Tsideldel First Nation youth participated in a 90-minute bicycle ride to their community’s newly-purchased resort at Puntzi Lake on Wednesday, July 21 to learn more about Canada’s residential school legacy.
Each child wore orange T-shirts provided by the school and orange and black bracelets with the words: “Every Child Matters,” and heard from elders who shared their experiences about going to residential school.
“We had a powerful circle with our band manager Maryanne Boyd, band councilllors, and elders,” said Leyal Johnny, who has been the Tsideldel youth liaison worker for 11 years. “The children were served lunch and then went swimming.”
There were also cultural activities going on with drying of hides and moccasin making which the children were able to observe.
“It is an incredible resource — the resort. It is a beautiful place and so restoring,” said Hana Kamea, a community counsellor who has worked in the community for six years. “I can see the difference that being on the land and gathering can make.”
Chief Otis Guichon hauled the bikes in a trailer to the starting point and while he intended to ride his bike, ended up lending it out so someone else from the community could ride.
“It is always a joy to be out there with the youth,” he said. “It is good to work with them and be there for them to be a role model.”
Johnny said the ride was timely and they will being doing more.
“The pandemic has been hard on the children and families and created lots of fear, so being able to be out together and have all that space is wonderful,” Johnny said. “Our youth really love water. We are blessed to have the resort.”
Earlier this month Kokanee Bay Resort was purchased by the nation.
While a name is being finalized, for now it is being called Bendziny Wellness Resort.
Bendziny is the Tsilhqot’in word for Puntzi.
Johnny and Kamea organized and chaperoned the ride and arranged for support vehicles.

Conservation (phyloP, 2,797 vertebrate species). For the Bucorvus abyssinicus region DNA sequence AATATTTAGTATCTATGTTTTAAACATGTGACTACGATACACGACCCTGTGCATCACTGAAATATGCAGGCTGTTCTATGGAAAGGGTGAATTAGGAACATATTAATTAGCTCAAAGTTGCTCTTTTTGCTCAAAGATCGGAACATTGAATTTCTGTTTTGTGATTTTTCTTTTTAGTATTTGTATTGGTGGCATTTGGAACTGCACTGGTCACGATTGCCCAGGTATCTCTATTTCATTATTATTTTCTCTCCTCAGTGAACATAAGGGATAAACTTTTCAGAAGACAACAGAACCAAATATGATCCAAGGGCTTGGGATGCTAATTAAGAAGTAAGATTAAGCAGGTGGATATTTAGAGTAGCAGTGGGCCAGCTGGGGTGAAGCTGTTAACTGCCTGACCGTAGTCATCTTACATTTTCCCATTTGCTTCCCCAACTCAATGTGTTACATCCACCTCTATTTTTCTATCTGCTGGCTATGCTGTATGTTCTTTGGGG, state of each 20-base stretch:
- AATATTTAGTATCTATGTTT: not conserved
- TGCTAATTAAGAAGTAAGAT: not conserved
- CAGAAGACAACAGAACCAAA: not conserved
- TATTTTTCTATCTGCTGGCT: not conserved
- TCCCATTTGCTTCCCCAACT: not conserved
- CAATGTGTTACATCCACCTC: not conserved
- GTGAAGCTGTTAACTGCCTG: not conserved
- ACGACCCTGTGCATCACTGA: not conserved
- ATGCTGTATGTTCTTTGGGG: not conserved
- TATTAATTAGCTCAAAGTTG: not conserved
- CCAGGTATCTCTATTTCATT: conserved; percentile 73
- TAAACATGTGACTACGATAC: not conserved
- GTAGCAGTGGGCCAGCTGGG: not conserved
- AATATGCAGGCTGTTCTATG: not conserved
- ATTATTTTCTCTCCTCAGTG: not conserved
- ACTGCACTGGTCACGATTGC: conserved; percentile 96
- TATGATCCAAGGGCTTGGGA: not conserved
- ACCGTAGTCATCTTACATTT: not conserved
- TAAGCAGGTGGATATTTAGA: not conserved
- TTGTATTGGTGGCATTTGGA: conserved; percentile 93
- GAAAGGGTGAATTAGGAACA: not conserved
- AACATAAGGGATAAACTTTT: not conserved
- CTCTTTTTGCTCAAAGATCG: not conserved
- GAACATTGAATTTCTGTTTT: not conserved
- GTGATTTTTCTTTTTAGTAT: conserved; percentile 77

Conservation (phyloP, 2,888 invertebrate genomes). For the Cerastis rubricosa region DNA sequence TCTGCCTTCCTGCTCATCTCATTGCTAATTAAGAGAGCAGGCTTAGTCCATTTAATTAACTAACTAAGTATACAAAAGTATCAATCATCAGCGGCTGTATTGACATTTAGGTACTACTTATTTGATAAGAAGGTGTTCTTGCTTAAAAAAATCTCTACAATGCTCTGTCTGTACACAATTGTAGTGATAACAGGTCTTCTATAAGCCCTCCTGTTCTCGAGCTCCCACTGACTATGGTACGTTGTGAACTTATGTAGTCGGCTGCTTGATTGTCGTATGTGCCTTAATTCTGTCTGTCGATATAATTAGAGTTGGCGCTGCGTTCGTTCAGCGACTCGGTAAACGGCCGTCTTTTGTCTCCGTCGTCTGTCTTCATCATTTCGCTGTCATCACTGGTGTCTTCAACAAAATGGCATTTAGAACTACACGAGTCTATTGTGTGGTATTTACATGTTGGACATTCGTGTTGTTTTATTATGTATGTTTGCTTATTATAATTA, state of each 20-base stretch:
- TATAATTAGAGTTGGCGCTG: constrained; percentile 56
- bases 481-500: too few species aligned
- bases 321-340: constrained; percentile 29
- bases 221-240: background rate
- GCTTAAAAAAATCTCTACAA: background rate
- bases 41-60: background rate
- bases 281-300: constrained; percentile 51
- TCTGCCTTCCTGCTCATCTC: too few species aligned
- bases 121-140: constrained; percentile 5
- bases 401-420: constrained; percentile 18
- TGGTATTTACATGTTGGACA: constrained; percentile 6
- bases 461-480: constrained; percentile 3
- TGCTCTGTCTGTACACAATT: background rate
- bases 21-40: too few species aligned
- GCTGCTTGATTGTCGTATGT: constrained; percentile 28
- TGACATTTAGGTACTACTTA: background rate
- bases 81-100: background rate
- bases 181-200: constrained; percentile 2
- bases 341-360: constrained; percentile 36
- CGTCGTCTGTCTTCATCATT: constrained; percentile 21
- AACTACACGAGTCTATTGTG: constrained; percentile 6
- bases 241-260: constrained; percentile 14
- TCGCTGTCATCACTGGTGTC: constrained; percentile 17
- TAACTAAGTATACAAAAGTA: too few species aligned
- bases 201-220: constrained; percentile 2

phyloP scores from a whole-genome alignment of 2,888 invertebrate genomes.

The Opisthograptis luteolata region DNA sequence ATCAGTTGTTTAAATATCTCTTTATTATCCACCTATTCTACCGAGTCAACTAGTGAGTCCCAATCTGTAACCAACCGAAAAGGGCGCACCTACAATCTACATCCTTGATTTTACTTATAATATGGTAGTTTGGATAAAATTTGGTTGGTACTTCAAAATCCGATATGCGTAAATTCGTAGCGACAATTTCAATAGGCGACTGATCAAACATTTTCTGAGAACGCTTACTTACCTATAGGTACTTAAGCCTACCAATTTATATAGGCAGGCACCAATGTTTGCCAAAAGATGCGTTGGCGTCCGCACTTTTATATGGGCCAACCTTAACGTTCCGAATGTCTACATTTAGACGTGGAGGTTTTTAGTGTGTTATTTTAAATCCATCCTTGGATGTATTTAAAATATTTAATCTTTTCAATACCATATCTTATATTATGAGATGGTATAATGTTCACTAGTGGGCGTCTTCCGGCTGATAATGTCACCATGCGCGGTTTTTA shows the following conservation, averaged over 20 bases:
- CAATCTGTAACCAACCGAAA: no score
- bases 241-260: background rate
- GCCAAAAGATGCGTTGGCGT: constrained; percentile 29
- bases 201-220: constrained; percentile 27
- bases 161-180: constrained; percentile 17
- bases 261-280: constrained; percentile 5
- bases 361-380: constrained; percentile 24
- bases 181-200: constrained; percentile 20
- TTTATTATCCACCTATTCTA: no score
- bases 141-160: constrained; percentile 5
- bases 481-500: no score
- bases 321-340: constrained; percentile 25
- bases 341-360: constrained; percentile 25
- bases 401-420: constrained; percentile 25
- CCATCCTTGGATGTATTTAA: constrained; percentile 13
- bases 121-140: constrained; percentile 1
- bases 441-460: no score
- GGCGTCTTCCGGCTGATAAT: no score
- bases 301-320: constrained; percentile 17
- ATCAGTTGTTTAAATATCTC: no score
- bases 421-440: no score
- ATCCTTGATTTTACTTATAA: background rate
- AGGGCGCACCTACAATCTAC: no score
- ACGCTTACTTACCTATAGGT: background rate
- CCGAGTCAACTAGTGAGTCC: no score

The riders were shuttled to the Puntzi Lake Road so they wouldn’t be on Highway 20 and rode from there to the resort.
Johnny arranged for the loan of some bikes, had some repaired and borrowed helmets from the BGC Williams Lake Club.
“Some of our children have outgrown their bikes and other bikes need to be replaced,” Johnny said. “We would appreciate some new bikes and helmets for sure.”
Bruce Baptiste is the restoring balance facilitator at Denisiqi Services Society and he delivered the borrowed helmets and donated the bracelets for the youth.
Originally from Tsideldel, he attended St. Joseph’s Mission Residential School for seven and a half years.
“It was the good, bad and the ugly,” he said of his experience. “I played a lot of sports, that was my outlet.”
Leading up to the ride, Johnny said she prepared the children mentally.
“The key to programming is consistency with the children,” she said. “Participation in the programming is high. I go out of my way to work with the families.”
Tsideldel First Nation is a two-hour drive west from Williams Lake. Sometimes the program ming is in Williams Lake for swimming or a movie.
Having the resort at Puntzi Lake is a real asset, Johnny added.
“It has cabins, a playground, tenting and RV area, waterfront access and a boat launch.”